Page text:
• Baumgarten, Murray, and Barbara Gottfried. Understanding Philip Roth. Columbia: University of South Carolina Press, 1990.

    Similar to Wade 1996, a book-by-book guide to key issues and questions in each of Roth’s works; includes a chapter on his nonfiction. Very useful starting point for undergraduate research.

  • Gooblar, David. The Major Phases of Philip Roth. London: Continuum, 2011.

    A mostly literary critical overview, but does argue for an overall “inward-outward” dynamic in Roth’s fiction—a vacillation between more biographical and more historical/cultural concerns. Analytical timeline at start helpfully frames the chapters and arguments.

  • Hayes, Patrick. Philip Roth: Fiction and Power. Oxford: Oxford University Press, 2014.

    DOI: 10.1093/acprof:oso/9780199689125.001.0001

    Analyzes Roth’s life, career, and works for the insights about the human condition they provide.

  • Kaplan, Brett Ashley. Jewish Anxiety and the Novels of Philip Roth. New York: Bloomsbury, 2015.

    Uses Roth’s career as a whole to analyze psychological, cultural, and historical issues facing the Jewish people.

  • Milowitz, Steven. Philip Roth Considered: The Concentrationary Universe of the American Writer. New York: Garland, 2000.

    Argues for the Holocaust as the defining and structuring theme of Roth’s novels and his works of nonfiction. Preface and works cited section helpfully situate this reading in other scholarly takes on Roth’s Jewishness and on his body of work. See also Jewish Identity.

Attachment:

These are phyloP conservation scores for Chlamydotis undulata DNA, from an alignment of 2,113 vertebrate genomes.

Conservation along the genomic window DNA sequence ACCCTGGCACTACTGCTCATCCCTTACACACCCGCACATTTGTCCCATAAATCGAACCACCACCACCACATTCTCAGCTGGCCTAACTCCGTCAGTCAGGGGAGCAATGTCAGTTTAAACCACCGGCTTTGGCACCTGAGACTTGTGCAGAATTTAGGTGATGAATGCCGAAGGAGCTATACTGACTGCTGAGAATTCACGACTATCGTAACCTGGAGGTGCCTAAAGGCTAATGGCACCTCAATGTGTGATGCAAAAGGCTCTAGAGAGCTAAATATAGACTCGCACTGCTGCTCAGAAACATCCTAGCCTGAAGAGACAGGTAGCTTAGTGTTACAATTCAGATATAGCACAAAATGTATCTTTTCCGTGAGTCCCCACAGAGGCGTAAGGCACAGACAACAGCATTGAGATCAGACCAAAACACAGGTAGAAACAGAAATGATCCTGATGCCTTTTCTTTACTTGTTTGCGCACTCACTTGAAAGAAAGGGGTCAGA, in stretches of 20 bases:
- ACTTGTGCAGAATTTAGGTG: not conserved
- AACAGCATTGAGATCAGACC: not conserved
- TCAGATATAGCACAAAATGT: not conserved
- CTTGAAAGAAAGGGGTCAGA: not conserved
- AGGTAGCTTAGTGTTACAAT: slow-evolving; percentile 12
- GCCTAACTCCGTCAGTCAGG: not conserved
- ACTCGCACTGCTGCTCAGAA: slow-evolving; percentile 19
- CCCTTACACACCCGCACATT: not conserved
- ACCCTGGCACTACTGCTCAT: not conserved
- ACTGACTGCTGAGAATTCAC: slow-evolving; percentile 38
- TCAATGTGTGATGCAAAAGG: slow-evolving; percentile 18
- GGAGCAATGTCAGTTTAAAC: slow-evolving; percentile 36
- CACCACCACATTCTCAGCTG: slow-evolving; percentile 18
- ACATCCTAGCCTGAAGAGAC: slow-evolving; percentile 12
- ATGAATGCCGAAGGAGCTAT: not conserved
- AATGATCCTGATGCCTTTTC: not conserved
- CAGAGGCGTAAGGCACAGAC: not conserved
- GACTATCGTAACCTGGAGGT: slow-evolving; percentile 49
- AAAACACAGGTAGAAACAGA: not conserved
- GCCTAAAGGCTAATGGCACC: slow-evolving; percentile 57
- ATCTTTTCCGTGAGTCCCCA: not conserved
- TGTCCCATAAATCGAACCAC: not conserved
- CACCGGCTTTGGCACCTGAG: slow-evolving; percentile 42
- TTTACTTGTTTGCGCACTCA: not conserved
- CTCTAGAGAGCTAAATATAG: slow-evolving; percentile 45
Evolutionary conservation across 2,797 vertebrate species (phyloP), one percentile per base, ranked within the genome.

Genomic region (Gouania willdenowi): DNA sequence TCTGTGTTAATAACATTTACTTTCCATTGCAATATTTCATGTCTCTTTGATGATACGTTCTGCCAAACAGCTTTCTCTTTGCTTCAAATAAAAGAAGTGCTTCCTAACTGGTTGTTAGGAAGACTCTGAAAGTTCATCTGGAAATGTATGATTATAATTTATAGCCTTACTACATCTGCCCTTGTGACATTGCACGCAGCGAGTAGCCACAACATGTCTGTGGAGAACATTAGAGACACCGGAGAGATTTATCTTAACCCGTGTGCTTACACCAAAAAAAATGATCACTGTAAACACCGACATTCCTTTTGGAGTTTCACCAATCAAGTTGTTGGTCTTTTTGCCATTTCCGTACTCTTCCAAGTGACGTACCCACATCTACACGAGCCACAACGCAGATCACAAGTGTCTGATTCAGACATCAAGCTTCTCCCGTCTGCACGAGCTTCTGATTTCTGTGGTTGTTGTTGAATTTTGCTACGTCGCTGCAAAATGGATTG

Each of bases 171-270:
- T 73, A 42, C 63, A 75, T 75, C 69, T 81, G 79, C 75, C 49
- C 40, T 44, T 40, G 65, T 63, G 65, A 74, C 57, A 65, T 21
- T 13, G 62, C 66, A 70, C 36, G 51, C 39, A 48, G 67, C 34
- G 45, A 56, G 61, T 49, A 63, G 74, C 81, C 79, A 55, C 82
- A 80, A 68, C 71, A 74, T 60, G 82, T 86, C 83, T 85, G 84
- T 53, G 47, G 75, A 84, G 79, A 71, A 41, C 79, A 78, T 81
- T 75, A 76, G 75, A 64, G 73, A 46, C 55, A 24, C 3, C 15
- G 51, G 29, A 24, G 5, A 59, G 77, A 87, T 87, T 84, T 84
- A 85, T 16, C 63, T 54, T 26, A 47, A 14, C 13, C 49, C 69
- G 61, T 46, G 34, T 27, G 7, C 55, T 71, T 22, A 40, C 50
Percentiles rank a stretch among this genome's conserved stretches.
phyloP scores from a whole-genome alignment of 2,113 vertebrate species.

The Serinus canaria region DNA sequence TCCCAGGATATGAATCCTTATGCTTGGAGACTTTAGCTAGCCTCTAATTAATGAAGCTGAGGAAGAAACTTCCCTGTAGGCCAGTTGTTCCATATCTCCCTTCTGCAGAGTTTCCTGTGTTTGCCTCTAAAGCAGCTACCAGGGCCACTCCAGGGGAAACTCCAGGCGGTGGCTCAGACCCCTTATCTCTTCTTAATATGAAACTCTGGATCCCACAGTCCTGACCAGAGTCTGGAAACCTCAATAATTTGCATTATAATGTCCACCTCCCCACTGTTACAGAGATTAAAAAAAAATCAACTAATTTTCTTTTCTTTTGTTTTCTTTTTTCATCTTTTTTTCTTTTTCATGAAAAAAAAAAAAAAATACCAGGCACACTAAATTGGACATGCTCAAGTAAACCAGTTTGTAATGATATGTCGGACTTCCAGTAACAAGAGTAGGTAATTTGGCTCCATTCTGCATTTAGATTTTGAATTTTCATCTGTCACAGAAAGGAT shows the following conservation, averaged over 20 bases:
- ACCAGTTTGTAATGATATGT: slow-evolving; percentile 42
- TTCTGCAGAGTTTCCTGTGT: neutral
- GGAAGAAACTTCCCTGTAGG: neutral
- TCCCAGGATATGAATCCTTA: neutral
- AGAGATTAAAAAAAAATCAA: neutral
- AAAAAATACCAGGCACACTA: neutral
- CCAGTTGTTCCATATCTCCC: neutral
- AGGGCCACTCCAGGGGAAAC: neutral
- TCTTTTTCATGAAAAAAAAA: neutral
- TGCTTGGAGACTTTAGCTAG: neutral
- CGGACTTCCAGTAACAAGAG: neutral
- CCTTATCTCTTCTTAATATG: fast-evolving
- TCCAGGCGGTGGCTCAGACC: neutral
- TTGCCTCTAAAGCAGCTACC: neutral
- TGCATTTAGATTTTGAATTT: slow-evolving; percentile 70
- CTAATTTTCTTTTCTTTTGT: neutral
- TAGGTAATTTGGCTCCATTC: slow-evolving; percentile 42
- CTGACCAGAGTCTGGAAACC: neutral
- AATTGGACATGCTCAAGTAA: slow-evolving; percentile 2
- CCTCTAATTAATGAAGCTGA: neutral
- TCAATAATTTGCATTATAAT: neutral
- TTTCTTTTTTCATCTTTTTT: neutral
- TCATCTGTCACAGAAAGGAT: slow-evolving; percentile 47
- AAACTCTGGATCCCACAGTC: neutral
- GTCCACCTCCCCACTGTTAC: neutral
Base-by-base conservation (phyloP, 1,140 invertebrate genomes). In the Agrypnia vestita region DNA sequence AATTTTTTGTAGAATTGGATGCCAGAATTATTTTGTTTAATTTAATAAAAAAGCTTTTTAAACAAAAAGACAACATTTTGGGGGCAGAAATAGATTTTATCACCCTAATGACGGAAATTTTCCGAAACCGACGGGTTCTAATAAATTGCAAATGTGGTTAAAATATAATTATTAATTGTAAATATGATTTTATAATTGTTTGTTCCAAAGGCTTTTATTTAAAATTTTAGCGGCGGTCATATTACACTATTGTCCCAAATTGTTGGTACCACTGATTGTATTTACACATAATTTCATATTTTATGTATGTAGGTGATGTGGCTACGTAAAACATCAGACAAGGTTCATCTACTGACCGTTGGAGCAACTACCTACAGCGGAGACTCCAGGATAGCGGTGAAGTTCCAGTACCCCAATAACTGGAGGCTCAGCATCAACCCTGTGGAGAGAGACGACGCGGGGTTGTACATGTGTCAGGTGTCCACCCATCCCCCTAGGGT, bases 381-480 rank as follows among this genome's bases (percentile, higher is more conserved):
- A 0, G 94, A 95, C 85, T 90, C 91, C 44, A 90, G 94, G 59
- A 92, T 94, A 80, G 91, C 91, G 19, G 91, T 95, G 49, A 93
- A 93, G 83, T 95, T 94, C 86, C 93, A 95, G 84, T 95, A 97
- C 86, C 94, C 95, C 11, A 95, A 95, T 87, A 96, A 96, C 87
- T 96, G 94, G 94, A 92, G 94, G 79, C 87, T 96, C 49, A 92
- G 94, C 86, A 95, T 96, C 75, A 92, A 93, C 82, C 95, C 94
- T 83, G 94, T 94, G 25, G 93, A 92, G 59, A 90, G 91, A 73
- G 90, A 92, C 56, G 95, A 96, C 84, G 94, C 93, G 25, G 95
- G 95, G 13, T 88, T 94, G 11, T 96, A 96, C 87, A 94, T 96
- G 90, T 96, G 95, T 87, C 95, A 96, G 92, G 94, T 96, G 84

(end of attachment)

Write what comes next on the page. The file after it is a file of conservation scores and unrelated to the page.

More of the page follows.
• Nadel, Ira Bruce. Critical Companion to Philip Roth: A Literary Reference to His Life and Work. New York: Facts on File, 2011.

    More of an encyclopedia or factual reference, and thus a strong resource for undergraduate research. Extended biographical section and clear, summative chapters on each of Roth’s works.

  • Philip Roth Studies.

    A semiannual journal published since 2005 by the Philip Roth Society. Features peer-reviewed essays, book reviews, thematic special issues, and an annual bibliography compiled by executive editor Derek Parker Royal.

  • Royal, Derek Parker, ed. Philip Roth: New Perspectives on an American Author. Westport, CT: Praeger, 2005.

    A very thorough collection, featuring at least one scholarly essay focused on each of Roth’s major works and the key stages of his career.

  • Searles, George J., ed. Conversations with Philip Roth. Jackson: University Press of Mississippi, 1992.

    A collection of nearly forty interviews and first-person pieces, from Roth’s 1950s starting points through the early 1990s. Clearly framed and introduced by the editor.

  • Shostak, Debra. Philip Roth: Countertexts, Counterlives. Columbia: University of South Carolina Press, 2004.

    Mixes literary and biographical (and psychological) analyses of Roth’s works, career, and life. Makes the most extensive use to date of the Philip Roth Collection at the Library of Congress.

  • Wade, Stephen. Imagination in Transit: The Fiction of Philip Roth. Sheffield, UK: Sheffield Academic Press, 1996.

    Similar to Baumgarten and Gottfried 1990, a book-by-book analysis; focuses only on the novels and includes the 1990s works Deception and Operation Shylock.